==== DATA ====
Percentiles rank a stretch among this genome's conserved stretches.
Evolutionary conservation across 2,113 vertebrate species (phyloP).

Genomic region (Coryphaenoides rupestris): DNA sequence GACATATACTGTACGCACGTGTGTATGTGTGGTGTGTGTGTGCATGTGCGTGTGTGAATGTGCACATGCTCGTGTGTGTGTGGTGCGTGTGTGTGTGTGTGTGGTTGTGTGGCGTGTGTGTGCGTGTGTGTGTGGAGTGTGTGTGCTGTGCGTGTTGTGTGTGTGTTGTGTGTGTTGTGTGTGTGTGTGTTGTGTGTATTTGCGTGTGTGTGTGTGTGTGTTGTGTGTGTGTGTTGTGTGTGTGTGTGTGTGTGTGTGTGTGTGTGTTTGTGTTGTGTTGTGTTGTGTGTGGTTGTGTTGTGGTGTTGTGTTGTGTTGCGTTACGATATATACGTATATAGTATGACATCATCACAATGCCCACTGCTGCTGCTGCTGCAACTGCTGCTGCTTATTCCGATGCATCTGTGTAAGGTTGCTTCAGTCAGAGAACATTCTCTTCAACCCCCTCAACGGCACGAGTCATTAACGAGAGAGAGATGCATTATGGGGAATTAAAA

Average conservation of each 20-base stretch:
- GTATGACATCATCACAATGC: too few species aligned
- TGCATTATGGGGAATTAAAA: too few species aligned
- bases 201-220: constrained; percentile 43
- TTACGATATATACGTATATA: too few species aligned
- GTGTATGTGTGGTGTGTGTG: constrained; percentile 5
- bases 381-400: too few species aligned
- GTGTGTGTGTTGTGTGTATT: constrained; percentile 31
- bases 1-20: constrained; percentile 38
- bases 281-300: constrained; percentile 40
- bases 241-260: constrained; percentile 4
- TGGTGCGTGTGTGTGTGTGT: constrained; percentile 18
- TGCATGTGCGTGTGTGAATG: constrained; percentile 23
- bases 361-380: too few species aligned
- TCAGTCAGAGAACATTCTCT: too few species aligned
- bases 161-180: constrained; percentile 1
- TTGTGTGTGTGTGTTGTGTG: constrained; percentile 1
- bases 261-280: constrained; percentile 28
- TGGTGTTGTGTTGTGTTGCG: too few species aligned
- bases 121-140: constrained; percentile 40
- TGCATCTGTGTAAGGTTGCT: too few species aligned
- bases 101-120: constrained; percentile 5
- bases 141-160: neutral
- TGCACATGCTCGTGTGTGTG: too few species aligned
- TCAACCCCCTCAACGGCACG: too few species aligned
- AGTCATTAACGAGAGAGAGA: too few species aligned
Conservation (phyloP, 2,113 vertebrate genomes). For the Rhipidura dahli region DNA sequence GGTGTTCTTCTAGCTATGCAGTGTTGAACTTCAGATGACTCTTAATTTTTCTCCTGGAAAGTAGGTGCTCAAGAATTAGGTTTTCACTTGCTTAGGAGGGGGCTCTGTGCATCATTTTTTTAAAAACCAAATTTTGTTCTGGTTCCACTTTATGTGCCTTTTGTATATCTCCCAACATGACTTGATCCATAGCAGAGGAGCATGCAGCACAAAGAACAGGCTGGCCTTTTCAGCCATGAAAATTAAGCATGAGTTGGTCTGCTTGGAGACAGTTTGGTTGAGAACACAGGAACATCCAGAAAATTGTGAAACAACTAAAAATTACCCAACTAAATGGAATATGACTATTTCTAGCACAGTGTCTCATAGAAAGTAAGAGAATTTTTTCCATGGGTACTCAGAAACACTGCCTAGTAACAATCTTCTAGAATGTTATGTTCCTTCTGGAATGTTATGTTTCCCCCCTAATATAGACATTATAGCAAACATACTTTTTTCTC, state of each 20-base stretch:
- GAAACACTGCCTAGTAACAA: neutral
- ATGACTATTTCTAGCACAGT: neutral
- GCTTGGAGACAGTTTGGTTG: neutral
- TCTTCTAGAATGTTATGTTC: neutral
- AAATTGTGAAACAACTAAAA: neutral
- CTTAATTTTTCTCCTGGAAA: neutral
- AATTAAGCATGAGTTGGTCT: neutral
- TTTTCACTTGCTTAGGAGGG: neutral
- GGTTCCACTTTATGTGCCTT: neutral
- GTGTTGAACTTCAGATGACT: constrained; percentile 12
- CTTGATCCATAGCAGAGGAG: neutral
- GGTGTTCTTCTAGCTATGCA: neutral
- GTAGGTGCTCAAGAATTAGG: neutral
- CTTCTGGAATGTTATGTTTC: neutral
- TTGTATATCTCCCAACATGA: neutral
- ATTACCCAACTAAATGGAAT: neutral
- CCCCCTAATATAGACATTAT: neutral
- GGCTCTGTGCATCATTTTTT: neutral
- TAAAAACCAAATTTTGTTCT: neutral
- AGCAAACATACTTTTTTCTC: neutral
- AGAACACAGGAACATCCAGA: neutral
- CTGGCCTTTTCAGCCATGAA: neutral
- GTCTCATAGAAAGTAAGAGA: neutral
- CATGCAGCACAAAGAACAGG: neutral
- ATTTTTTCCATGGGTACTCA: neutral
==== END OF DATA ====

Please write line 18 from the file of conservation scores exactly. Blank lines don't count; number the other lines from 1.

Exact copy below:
- TCAGTCAGAGAACATTCTCT: too few species aligned